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MY ADVENTURES WITH GOD

An uneven Hollywood memoir with a bit of divinity thrown in.

A tale of two Tobolowskys, divided by a positive midlife crisis.

In the author’s latest, ostensibly a memoir but difficult to characterize, prolific character actor Tobolowsky (The Dangerous Animals Club, 2012) revisits his past with an eye toward finding some order, and some religion, in the chaos. The first half of the book follows the author’s life from his childhood in Dallas to the heady years of his burgeoning acting career in the 1980s. In the second half, Tobolowsky focuses on people and concepts related, in some way or another, to his return to Judaism. The two halves are very different in tone, subject matter, and approach. The author’s banal account of his early career mirrors the sort of hedonistic life story one might expect from a baby boomer in the entertainment world: drugs, parties, and money (or the lack thereof) dominate many of the storylines. Readers will be only mildly amused by the time Tobolowsky quips, “do you know how hard it is to spend $800 a week on yourself when you are not buying cocaine? In 1985 dollars?” The concept of faith doesn’t figure largely in the author’s story until the mid-1990s and his rather sudden return to traditional Judaism. At this point, the memoir gains more gravity but also becomes less streamlined, turning from a TMZ–style tell-all to a collection of vignettes about faith, difficult decisions, and people important to him. To be sure, Tobolowsky includes some truly worthwhile stories, not the least of which is a lengthy treatment of an Auschwitz survivor he came to know and whose story he decided to share through film. The author succeeds as a writer in that his prose captures the imagination and keeps readers’ attention; as a memoir, however, the book is aimless, oddly structured, and only tangentially related to his supposed theme.

An uneven Hollywood memoir with a bit of divinity thrown in.

Pub Date: April 18, 2017

ISBN: 978-1-4767-6646-1

Page Count: 368

Publisher: Simon & Schuster

Review Posted Online: Feb. 5, 2017

Kirkus Reviews Issue: Feb. 15, 2017

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NIGHT

The author's youthfulness helps to assure the inevitable comparison with the Anne Frank diary although over and above the...

Elie Wiesel spent his early years in a small Transylvanian town as one of four children. 

He was the only one of the family to survive what Francois Maurois, in his introduction, calls the "human holocaust" of the persecution of the Jews, which began with the restrictions, the singularization of the yellow star, the enclosure within the ghetto, and went on to the mass deportations to the ovens of Auschwitz and Buchenwald. There are unforgettable and horrifying scenes here in this spare and sombre memoir of this experience of the hanging of a child, of his first farewell with his father who leaves him an inheritance of a knife and a spoon, and of his last goodbye at Buchenwald his father's corpse is already cold let alone the long months of survival under unconscionable conditions.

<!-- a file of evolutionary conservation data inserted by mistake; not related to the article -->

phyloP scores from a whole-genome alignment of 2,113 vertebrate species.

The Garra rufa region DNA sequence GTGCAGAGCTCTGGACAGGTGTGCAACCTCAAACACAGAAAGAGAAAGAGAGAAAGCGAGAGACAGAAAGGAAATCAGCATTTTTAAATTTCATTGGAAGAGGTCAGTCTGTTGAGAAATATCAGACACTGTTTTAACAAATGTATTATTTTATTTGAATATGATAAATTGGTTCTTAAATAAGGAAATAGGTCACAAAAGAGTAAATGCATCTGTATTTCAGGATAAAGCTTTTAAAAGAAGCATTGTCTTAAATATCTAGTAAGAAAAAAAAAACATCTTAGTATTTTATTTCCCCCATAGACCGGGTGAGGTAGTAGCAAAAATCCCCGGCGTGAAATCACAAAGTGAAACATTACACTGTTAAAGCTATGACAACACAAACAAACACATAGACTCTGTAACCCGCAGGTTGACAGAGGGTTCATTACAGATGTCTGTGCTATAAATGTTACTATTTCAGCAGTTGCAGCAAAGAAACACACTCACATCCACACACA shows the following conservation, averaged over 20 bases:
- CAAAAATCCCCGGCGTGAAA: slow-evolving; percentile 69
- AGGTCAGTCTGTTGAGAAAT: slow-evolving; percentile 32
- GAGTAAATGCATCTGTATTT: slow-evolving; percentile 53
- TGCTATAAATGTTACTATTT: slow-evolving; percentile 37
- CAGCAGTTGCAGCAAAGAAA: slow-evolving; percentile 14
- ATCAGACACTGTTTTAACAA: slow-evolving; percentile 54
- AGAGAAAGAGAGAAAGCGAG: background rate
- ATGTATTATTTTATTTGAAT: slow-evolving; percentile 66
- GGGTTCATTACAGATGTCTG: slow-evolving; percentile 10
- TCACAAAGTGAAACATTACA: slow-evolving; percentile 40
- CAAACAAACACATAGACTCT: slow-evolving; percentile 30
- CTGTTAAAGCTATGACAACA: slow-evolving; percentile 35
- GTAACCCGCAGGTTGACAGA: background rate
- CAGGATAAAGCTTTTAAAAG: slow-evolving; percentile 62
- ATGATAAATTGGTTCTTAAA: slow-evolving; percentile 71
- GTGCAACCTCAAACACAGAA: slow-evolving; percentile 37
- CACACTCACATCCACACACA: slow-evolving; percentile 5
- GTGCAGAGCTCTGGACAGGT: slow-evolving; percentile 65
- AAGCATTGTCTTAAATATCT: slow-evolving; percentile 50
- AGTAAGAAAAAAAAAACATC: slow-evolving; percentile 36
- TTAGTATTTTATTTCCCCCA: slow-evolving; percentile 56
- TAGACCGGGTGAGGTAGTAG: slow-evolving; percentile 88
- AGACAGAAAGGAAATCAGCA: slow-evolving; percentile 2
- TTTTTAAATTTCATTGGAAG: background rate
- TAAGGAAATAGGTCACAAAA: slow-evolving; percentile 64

The author's youthfulness helps to assure the inevitable comparison with the Anne Frank diary although over and above the sphere of suffering shared, and in this case extended to the death march itself, there is no spiritual or emotional legacy here to offset any reader reluctance.

Pub Date: Jan. 16, 2006

ISBN: 0374500010

Page Count: 120

Publisher: Hill & Wang

Review Posted Online: Oct. 7, 2011

Kirkus Reviews Issue: Jan. 15, 2006

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INTO THE WILD

A wonderful page-turner written with humility, immediacy, and great style. Nothing came cheap and easy to McCandless, nor...

The excruciating story of a young man on a quest for knowledge and experience, a search that eventually cooked his goose, told with the flair of a seasoned investigative reporter by Outside magazine contributing editor Krakauer (Eiger Dreams, 1990). 

Chris McCandless loved the road, the unadorned life, the Tolstoyan call to asceticism. After graduating college, he took off on another of his long destinationless journeys, this time cutting all contact with his family and changing his name to Alex Supertramp. He was a gent of strong opinions, and he shared them with those he met: "You must lose your inclination for monotonous security and adopt a helter-skelter style of life''; "be nomadic.'' Ultimately, in 1992, his terms got him into mortal trouble when he ran up against something—the Alaskan wild—that didn't give a hoot about Supertramp's worldview; his decomposed corpse was found 16 weeks after he entered the bush. Many people felt McCandless was just a hubris-laden jerk with a death wish (he had discarded his map before going into the wild and brought no food but a bag of rice). Krakauer thought not. Admitting an interest that bordered on obsession, he dug deep into McCandless's life. He found a willful, reckless, moody boyhood; an ugly little secret that sundered the relationship between father and son; a moral absolutism that agitated the young man's soul and drove him to extremes; but he was no more a nutcase than other pilgrims. Writing in supple, electric prose, Krakauer tries to make sense of McCandless (while scrupulously avoiding off-the-rack psychoanalysis): his risky behavior and the rites associated with it, his asceticism, his love of wide open spaces, the flights of his soul.

A wonderful page-turner written with humility, immediacy, and great style. Nothing came cheap and easy to McCandless, nor will it to readers of Krakauer's narrative. (4 maps) (First printing of 35,000; author tour)

Pub Date: Jan. 1, 1996

ISBN: 0-679-42850-X

Page Count: 320

Publisher: Villard

Review Posted Online: May 19, 2010

Kirkus Reviews Issue: Oct. 15, 1995

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